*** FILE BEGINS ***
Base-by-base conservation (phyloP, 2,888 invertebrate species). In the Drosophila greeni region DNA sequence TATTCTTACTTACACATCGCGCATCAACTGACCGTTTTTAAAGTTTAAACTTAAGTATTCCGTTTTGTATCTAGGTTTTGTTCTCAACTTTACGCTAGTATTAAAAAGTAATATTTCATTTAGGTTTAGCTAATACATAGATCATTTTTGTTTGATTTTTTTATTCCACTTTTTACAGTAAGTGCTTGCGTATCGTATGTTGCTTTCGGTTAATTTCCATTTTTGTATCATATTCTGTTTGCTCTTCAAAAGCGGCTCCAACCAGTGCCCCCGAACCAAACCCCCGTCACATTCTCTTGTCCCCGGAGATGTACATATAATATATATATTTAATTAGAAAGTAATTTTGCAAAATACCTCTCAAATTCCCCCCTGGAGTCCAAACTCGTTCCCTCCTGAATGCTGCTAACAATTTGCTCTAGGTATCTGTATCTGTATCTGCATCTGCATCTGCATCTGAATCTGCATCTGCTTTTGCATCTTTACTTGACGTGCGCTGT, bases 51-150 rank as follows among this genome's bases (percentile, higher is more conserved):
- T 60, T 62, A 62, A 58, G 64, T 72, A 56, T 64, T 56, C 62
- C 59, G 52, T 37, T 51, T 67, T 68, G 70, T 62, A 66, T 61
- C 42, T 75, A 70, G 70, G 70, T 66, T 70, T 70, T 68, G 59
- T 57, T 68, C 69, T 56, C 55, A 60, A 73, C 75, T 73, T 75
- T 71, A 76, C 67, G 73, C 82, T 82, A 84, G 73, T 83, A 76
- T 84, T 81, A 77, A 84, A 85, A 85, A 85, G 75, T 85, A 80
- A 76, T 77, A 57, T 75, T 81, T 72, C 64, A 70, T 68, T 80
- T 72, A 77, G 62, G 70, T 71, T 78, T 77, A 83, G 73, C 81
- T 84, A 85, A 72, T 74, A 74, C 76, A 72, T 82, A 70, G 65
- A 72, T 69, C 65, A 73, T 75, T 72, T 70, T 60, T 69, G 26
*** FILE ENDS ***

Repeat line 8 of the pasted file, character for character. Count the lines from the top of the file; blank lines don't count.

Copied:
- A 76, T 77, A 57, T 75, T 81, T 72, C 64, A 70, T 68, T 80